Where To Park
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Finding a place to park can sometimes be a challenge. Some cities have laws prohibiting overnight parking, so even if a business might allow it, the city may not. There have been abuses, such as drivers leaving trash or dumping urine on the parking lot, so some polices have changed.
Many Wal-Marts allow overnight parking ... sometimes for just a day or two. Calling first and asking to speak to a manager might be a good idea. Going inside and asking to speak to a manager is also sometimes good to do If you present yourself well, they might override a no-parking policy. You want to park out of the way in spaces that wouldn't otherwise be used. Position your vehicle in such a way to make it difficult for someone to block you in. Make sure you can leave if things change and the parking lot gets crowded. Leave yourself an out. Prepare to leave by pulling forward. Generally, after being stopped for more than a moment, it's best not to immediately back up without making absolutely sure nothing is in the "blind spot" directly behind you. If you have to back up, it might be best to get out and walk back to see the area not in your mirrors.
Parking at truck stops is certainly an option if you don't mind the smell, noise, and the climate. Smaller vehicles such as vans may not be welcome where the big trucks park. The drivers can have an attitude. When it gets crowded, a driver looking for a spot may resent a van being in "his" space. He figures the van can find another spot more easily than him. His options are limited. Vans aren't as easy to see either. When a big truck is backing into a space where a van is behind him in the adjacent space, he may not even see the van in his mirrors. Accidents occur in truck stops. A truck might clip the mirror of another truck, or back into a vehicle, or side-swipe someone with his trailer. It's close quarters and a lot of traffic. Be aware. Be careful.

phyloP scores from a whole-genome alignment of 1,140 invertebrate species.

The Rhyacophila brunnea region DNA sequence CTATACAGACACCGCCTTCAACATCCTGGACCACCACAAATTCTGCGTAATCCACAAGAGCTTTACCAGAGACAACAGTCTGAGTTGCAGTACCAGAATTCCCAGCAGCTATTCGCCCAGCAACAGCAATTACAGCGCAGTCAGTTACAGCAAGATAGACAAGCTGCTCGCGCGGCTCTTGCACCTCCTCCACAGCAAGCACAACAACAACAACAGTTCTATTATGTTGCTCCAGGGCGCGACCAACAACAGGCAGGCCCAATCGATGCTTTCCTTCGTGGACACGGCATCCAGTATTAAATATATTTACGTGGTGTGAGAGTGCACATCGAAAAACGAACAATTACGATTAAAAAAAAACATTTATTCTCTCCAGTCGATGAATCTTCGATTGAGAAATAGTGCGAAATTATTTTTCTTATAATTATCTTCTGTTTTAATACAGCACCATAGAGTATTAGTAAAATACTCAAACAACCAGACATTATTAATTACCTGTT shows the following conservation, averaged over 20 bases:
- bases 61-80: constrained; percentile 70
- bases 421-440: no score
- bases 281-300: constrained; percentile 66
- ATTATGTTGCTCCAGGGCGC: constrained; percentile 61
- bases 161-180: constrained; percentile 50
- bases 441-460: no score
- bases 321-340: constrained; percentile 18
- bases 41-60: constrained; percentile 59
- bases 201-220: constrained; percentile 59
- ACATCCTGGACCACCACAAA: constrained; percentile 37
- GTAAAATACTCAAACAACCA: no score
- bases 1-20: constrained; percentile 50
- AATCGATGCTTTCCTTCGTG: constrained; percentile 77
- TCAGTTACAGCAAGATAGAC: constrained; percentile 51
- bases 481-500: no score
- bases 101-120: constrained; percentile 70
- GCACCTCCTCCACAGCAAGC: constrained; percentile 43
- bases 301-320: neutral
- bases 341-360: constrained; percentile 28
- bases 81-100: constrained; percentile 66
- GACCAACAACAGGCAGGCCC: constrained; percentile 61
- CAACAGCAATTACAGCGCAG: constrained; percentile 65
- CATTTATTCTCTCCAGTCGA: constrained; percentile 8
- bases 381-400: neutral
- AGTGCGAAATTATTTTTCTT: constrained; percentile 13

Many truck stops prefer vans to be out front. Sometimes there is designated parking specifically for expeditors or RVs. Some don't allow it at all, or they discourage it. Again, asking to speak to a manager and politely asking for permission can override policy.
You want to park where it's safe and legal, and where you are comfortable and secure. Consider the changes that can occur. An empty parking lot at night can fill up during the day. An area that looks okay in the day might be quite dark and intimidating at night. Consider that you may leave your vehicle for hours at a time. Is there security? Is there shopping? Are there restaurants? Are there 24/7 restrooms?
When returning to your vehicle, at least do a partial pre-trip. Look underneath as you approach. Walk around the vehicle. Is there any damage? Is there anything missing? Check the doors, locks on the doors, and if applicable, your load. Check the tires. Check the radio antenna. Check your license plate.